While Ontario may be a lost cause, British Columbia and its unique history with cannabis is less settled. While John Horgan’s NDP government has referred to working groups and public-opinion surveys to gauge the best course of action, this hasn’t stopped the Responsible Marijuana Retail Alliance of BC (a coalition of public and private liquor stores) from expressing their interest in cannabis sales. Of course, so long as the market is open to everyone, there is no issue. But often, as in the case of convenience stores wishing to sell wine and beer, there are other factors to consider.
Says Klukas: “Why can’t convenience stores carry those products? Well, because there’s an established private liquor industry and they lobby against us. It’s kind of unfortunate because that hurts business. Whenever we’re not allowed to sell legal products that local customers want to buy that makes it harder and harder for convenience stores to stay in business.”
Other barriers to entry include a restrictive approach to branding and advertising. Like with tobacco, the federal government doesn’t want cannabis promoted. Again, this harms consumers who rely on packaged cannabis products to differentiate between their favourite growers, strains, and other interests like terpene flavour, or, most importantly, how strong the psychoactive component is.
Klukas fears that plain-packaging, whether it’s cannabis or tobacco, encourages counterfeit products. “I think it’s very important that they have brand markings to make them harder to counterfeit otherwise, if their goal is to transfer the products into the legal market, then don’t make it easy, and don’t create incentives for people to keep going in the underground market.”
But this isn’t the road governments are taking, says Chad Jackett, president of the Cannabis Growers of Canada. “We’d love to supply pre-rolls to convenience stores, that’s part of what we’re about, but if legalization doesn’t legalize us, the craft growers, then there’s really nothing John Horgan can do.”
Jackett is also convinced that the large licensed producers (LPs) of medical cannabis can’t keep up with demand, “There are going to be lines of people waiting for cannabis like people waiting for bread in a communist dictatorship. That’s why they have to open the market to everyone. If we walked away the LPs wouldn’t be able to handle the market and some people don’t want to go with them because they’ve been caught spraying their medicine. There is greed on the side of the government.”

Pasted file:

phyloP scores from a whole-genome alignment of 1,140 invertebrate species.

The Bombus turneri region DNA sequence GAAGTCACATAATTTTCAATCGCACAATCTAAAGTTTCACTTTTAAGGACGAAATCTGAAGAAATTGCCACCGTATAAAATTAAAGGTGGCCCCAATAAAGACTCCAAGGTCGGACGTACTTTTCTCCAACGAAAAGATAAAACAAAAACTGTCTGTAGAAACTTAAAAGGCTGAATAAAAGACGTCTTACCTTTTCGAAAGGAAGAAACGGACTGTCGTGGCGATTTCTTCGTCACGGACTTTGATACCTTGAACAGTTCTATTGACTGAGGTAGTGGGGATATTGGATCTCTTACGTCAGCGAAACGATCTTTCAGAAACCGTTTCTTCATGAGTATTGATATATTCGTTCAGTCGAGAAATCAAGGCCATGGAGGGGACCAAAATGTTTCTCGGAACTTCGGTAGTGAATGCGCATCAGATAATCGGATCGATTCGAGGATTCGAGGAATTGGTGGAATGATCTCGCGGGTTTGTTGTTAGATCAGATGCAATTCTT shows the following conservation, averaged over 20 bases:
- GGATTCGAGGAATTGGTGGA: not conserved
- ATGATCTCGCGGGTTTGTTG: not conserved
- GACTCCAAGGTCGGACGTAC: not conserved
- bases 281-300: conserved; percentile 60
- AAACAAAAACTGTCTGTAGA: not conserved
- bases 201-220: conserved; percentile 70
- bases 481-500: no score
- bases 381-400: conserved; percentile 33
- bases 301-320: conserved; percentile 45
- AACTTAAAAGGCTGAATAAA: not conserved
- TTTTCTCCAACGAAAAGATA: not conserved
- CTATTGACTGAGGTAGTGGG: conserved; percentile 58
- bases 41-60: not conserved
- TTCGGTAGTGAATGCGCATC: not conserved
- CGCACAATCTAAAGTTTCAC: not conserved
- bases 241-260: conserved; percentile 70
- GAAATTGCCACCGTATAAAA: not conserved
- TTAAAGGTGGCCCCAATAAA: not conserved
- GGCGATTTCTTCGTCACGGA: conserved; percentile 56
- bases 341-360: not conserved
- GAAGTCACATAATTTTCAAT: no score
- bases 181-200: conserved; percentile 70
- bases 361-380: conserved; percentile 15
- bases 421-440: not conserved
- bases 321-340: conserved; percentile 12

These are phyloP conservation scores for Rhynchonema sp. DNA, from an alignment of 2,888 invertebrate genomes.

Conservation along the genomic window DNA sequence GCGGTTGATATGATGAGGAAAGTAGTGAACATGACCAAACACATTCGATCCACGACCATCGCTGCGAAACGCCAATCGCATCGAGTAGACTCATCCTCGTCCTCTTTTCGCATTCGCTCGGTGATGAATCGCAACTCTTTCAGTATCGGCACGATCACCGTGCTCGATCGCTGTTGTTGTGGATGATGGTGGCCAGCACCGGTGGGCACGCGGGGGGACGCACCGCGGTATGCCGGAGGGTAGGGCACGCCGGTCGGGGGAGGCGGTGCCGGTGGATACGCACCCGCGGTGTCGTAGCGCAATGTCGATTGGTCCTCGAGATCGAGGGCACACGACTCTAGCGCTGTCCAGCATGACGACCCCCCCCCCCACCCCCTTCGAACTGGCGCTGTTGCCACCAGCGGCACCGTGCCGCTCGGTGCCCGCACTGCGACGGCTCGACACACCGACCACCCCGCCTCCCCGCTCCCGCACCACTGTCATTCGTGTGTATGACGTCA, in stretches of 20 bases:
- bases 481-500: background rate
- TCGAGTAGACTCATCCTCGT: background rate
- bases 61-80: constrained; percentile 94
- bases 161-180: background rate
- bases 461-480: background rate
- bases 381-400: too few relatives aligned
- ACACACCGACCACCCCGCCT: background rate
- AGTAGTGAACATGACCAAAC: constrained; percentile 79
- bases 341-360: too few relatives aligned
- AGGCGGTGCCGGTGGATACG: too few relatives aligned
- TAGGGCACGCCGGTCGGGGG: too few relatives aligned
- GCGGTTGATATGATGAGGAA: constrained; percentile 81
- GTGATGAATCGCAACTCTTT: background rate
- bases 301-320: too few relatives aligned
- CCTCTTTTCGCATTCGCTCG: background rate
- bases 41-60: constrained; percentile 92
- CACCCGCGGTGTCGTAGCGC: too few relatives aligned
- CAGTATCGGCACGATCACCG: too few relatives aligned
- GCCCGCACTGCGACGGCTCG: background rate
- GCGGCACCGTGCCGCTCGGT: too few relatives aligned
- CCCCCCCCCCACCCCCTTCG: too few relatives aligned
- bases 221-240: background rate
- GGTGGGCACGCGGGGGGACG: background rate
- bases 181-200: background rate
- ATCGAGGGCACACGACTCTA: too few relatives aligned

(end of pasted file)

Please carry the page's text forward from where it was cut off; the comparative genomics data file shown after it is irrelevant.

Allowing convenience stores to sell cannabis will likely help the local “BC Bud” supply that may otherwise be cut off in a stricter retail environment. As Klukas says, “Some of the big distributors that service this industry are all over the place. They potentially can make it possible for these small craft producers who have a really good product to get their product out to market and grow quickly.”
Retailers stand to lose a great deal if the federal government’s hardline approach influences how provincial governments decide to distribute cannabis. If BC’s normalization of cannabis fails to persuade the NDP government, convenience stores may miss out on profitable opportunities.
“We stand to lose something that should be part of our future,” says Klukas. “Any product that attracts customers is important because that creates spin-off, that creates other sales in other product lines, food, and beverages, things like that. It’s not just about the cannabis. Cannabis may be a small portion of the actual sale, but nonetheless, anything that gets people in the front door is very important to us. That’s what we live on.”
Caleb McMillan is a writer living in Vancouver, BC. He holds a Communications Media diploma from Mohawk College. His writings have appeared on ZeroHedge, the Ludwig von Mises Institute, the Cannabis Life Network and BotaniQ.